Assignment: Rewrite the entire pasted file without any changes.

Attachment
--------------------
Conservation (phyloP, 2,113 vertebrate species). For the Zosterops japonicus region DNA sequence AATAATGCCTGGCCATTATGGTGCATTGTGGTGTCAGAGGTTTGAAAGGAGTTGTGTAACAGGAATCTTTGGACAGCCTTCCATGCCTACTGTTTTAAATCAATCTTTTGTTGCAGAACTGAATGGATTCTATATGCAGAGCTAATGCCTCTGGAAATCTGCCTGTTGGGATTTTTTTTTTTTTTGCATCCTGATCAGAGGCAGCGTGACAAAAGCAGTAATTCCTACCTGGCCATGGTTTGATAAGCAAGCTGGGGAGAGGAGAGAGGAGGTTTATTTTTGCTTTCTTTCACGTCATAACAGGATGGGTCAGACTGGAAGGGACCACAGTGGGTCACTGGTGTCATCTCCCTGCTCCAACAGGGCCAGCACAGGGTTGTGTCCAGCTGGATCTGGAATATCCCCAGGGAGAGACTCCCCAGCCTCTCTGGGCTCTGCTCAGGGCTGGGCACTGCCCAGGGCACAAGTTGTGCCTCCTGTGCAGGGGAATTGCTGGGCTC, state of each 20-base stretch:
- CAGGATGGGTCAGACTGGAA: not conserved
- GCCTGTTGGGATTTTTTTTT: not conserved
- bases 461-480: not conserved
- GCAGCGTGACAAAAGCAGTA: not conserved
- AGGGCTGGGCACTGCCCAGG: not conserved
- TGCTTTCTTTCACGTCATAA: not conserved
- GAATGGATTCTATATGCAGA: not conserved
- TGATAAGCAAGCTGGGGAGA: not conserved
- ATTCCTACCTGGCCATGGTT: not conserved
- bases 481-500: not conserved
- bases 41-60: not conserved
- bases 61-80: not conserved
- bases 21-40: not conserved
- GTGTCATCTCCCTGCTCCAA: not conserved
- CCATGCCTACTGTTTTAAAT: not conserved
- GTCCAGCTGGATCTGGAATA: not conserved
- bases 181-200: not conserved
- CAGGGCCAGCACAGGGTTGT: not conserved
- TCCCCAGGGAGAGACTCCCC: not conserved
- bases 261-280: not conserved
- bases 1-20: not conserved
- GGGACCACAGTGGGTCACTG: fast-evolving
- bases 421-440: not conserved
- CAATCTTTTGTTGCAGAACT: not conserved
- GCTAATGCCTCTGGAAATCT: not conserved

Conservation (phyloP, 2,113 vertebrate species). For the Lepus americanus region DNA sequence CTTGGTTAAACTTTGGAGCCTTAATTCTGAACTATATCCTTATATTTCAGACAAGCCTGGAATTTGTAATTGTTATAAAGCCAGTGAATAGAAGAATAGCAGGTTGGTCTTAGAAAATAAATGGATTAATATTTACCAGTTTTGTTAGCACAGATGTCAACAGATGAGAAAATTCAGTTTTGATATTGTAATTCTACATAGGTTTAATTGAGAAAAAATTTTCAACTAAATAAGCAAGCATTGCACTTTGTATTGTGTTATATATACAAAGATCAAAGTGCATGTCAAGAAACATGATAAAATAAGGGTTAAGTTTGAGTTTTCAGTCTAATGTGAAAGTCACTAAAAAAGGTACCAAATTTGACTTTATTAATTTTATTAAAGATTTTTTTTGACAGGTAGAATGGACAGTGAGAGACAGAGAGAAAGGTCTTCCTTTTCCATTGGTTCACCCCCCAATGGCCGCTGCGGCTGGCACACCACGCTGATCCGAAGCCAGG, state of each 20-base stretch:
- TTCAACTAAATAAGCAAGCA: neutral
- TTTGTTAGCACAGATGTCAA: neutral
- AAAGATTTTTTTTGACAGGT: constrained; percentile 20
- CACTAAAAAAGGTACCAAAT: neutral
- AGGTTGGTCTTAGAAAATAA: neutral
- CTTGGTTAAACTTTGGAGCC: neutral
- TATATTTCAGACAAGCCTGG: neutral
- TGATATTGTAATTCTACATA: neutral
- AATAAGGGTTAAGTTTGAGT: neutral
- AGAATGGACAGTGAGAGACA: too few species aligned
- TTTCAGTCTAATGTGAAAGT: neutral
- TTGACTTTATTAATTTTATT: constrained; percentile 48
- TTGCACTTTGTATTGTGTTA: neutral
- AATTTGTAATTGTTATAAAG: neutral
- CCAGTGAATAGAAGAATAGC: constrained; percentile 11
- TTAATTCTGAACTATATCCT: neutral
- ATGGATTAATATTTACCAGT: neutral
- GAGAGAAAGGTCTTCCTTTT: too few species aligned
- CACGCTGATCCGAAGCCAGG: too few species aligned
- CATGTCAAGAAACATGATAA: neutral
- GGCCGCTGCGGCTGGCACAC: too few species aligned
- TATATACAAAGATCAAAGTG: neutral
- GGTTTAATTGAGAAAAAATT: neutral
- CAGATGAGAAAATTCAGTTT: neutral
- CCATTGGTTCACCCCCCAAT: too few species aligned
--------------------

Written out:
Conservation (phyloP, 2,113 vertebrate species). For the Zosterops japonicus region DNA sequence AATAATGCCTGGCCATTATGGTGCATTGTGGTGTCAGAGGTTTGAAAGGAGTTGTGTAACAGGAATCTTTGGACAGCCTTCCATGCCTACTGTTTTAAATCAATCTTTTGTTGCAGAACTGAATGGATTCTATATGCAGAGCTAATGCCTCTGGAAATCTGCCTGTTGGGATTTTTTTTTTTTTTGCATCCTGATCAGAGGCAGCGTGACAAAAGCAGTAATTCCTACCTGGCCATGGTTTGATAAGCAAGCTGGGGAGAGGAGAGAGGAGGTTTATTTTTGCTTTCTTTCACGTCATAACAGGATGGGTCAGACTGGAAGGGACCACAGTGGGTCACTGGTGTCATCTCCCTGCTCCAACAGGGCCAGCACAGGGTTGTGTCCAGCTGGATCTGGAATATCCCCAGGGAGAGACTCCCCAGCCTCTCTGGGCTCTGCTCAGGGCTGGGCACTGCCCAGGGCACAAGTTGTGCCTCCTGTGCAGGGGAATTGCTGGGCTC, state of each 20-base stretch:
- CAGGATGGGTCAGACTGGAA: not conserved
- GCCTGTTGGGATTTTTTTTT: not conserved
- bases 461-480: not conserved
- GCAGCGTGACAAAAGCAGTA: not conserved
- AGGGCTGGGCACTGCCCAGG: not conserved
- TGCTTTCTTTCACGTCATAA: not conserved
- GAATGGATTCTATATGCAGA: not conserved
- TGATAAGCAAGCTGGGGAGA: not conserved
- ATTCCTACCTGGCCATGGTT: not conserved
- bases 481-500: not conserved
- bases 41-60: not conserved
- bases 61-80: not conserved
- bases 21-40: not conserved
- GTGTCATCTCCCTGCTCCAA: not conserved
- CCATGCCTACTGTTTTAAAT: not conserved
- GTCCAGCTGGATCTGGAATA: not conserved
- bases 181-200: not conserved
- CAGGGCCAGCACAGGGTTGT: not conserved
- TCCCCAGGGAGAGACTCCCC: not conserved
- bases 261-280: not conserved
- bases 1-20: not conserved
- GGGACCACAGTGGGTCACTG: fast-evolving
- bases 421-440: not conserved
- CAATCTTTTGTTGCAGAACT: not conserved
- GCTAATGCCTCTGGAAATCT: not conserved

Conservation (phyloP, 2,113 vertebrate species). For the Lepus americanus region DNA sequence CTTGGTTAAACTTTGGAGCCTTAATTCTGAACTATATCCTTATATTTCAGACAAGCCTGGAATTTGTAATTGTTATAAAGCCAGTGAATAGAAGAATAGCAGGTTGGTCTTAGAAAATAAATGGATTAATATTTACCAGTTTTGTTAGCACAGATGTCAACAGATGAGAAAATTCAGTTTTGATATTGTAATTCTACATAGGTTTAATTGAGAAAAAATTTTCAACTAAATAAGCAAGCATTGCACTTTGTATTGTGTTATATATACAAAGATCAAAGTGCATGTCAAGAAACATGATAAAATAAGGGTTAAGTTTGAGTTTTCAGTCTAATGTGAAAGTCACTAAAAAAGGTACCAAATTTGACTTTATTAATTTTATTAAAGATTTTTTTTGACAGGTAGAATGGACAGTGAGAGACAGAGAGAAAGGTCTTCCTTTTCCATTGGTTCACCCCCCAATGGCCGCTGCGGCTGGCACACCACGCTGATCCGAAGCCAGG, state of each 20-base stretch:
- TTCAACTAAATAAGCAAGCA: neutral
- TTTGTTAGCACAGATGTCAA: neutral
- AAAGATTTTTTTTGACAGGT: constrained; percentile 20
- CACTAAAAAAGGTACCAAAT: neutral
- AGGTTGGTCTTAGAAAATAA: neutral
- CTTGGTTAAACTTTGGAGCC: neutral
- TATATTTCAGACAAGCCTGG: neutral
- TGATATTGTAATTCTACATA: neutral
- AATAAGGGTTAAGTTTGAGT: neutral
- AGAATGGACAGTGAGAGACA: too few species aligned
- TTTCAGTCTAATGTGAAAGT: neutral
- TTGACTTTATTAATTTTATT: constrained; percentile 48
- TTGCACTTTGTATTGTGTTA: neutral
- AATTTGTAATTGTTATAAAG: neutral
- CCAGTGAATAGAAGAATAGC: constrained; percentile 11
- TTAATTCTGAACTATATCCT: neutral
- ATGGATTAATATTTACCAGT: neutral
- GAGAGAAAGGTCTTCCTTTT: too few species aligned
- CACGCTGATCCGAAGCCAGG: too few species aligned
- CATGTCAAGAAACATGATAA: neutral
- GGCCGCTGCGGCTGGCACAC: too few species aligned
- TATATACAAAGATCAAAGTG: neutral
- GGTTTAATTGAGAAAAAATT: neutral
- CAGATGAGAAAATTCAGTTT: neutral
- CCATTGGTTCACCCCCCAAT: too few species aligned